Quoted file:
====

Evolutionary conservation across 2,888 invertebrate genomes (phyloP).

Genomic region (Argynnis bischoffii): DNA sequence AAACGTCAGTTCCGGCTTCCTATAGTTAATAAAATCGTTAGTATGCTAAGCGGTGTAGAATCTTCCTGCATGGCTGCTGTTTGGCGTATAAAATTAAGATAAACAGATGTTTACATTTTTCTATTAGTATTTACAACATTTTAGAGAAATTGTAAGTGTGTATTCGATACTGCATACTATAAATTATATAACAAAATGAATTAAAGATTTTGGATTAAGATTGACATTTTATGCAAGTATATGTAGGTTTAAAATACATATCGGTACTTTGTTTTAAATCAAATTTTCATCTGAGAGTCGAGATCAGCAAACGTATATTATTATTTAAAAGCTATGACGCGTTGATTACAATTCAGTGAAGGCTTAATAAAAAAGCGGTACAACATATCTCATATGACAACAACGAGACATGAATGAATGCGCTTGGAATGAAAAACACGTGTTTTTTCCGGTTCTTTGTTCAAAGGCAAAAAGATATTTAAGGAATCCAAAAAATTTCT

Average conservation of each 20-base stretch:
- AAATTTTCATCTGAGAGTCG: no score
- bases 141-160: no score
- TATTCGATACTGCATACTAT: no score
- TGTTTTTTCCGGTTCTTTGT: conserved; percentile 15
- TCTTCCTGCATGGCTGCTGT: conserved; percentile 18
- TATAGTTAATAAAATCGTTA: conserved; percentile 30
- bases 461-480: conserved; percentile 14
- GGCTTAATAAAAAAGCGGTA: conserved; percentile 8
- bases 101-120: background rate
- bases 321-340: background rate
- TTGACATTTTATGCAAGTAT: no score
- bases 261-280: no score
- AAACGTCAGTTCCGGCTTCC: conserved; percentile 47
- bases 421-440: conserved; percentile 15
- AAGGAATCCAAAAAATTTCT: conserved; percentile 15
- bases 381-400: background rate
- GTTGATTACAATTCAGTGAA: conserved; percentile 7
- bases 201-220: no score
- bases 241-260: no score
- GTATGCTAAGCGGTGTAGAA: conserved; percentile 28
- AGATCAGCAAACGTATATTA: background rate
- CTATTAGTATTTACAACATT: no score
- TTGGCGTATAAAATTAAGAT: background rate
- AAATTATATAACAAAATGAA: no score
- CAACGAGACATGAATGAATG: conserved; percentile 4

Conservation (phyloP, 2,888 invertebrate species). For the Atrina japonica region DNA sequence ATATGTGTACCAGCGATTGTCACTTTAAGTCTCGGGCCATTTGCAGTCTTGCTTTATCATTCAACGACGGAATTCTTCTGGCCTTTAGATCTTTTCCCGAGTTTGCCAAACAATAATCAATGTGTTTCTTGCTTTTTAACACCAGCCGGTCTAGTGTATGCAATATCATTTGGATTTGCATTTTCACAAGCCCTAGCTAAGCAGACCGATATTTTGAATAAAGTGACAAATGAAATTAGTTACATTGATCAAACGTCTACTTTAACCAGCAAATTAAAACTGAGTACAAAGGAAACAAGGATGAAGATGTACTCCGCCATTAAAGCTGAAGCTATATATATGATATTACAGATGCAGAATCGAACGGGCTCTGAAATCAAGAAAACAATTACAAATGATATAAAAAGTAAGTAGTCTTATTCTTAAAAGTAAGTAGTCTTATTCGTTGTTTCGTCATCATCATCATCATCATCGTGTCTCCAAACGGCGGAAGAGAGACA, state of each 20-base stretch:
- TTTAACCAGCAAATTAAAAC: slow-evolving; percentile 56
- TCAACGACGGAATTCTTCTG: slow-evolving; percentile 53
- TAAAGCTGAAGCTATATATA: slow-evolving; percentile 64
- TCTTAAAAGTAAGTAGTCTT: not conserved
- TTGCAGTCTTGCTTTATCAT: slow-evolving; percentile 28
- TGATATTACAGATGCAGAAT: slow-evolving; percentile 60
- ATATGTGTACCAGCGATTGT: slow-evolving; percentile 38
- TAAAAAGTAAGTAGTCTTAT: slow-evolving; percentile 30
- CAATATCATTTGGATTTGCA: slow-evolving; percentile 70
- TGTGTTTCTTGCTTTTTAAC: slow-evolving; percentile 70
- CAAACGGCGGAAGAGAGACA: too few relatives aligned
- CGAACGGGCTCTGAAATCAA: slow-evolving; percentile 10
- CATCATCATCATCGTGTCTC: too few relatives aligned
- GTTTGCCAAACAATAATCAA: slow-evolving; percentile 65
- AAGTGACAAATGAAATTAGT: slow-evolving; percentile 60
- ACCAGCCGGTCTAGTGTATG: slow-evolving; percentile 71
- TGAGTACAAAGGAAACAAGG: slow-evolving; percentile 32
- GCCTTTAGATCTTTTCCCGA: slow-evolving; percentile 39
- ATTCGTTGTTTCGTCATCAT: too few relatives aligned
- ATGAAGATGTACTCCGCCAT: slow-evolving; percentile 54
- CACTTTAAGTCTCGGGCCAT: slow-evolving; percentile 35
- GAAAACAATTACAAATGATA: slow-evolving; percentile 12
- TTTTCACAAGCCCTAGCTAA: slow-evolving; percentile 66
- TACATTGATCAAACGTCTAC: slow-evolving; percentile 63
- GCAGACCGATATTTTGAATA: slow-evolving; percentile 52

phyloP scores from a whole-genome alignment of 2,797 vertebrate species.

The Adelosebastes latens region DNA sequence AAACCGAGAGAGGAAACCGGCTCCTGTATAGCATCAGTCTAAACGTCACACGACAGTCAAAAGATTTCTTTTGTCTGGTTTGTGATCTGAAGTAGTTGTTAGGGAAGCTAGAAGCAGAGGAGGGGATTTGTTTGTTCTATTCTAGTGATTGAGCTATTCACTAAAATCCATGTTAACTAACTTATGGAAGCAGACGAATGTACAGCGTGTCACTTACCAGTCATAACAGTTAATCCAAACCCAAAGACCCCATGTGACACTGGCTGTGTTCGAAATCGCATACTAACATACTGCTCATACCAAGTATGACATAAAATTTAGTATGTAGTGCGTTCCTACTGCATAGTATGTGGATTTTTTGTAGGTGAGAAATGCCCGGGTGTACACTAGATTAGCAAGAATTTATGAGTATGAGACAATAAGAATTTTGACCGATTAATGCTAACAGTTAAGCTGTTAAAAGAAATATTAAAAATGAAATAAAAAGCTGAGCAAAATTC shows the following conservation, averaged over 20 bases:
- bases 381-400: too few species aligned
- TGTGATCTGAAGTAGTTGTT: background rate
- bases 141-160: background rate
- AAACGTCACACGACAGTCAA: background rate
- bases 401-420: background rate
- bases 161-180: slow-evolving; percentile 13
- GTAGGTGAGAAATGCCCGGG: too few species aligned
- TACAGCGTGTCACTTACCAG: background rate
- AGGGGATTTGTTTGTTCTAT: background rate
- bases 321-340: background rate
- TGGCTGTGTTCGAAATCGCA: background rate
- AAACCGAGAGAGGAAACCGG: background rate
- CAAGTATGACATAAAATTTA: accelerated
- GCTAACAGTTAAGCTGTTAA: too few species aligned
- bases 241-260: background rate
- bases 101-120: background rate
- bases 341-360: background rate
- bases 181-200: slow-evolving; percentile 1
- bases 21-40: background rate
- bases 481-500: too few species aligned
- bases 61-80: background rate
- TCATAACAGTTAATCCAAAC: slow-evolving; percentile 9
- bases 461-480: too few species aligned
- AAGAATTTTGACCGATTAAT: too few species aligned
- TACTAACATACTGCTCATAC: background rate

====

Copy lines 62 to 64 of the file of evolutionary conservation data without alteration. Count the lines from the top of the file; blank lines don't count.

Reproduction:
- bases 161-180: slow-evolving; percentile 13
- GTAGGTGAGAAATGCCCGGG: too few species aligned
- TACAGCGTGTCACTTACCAG: background rate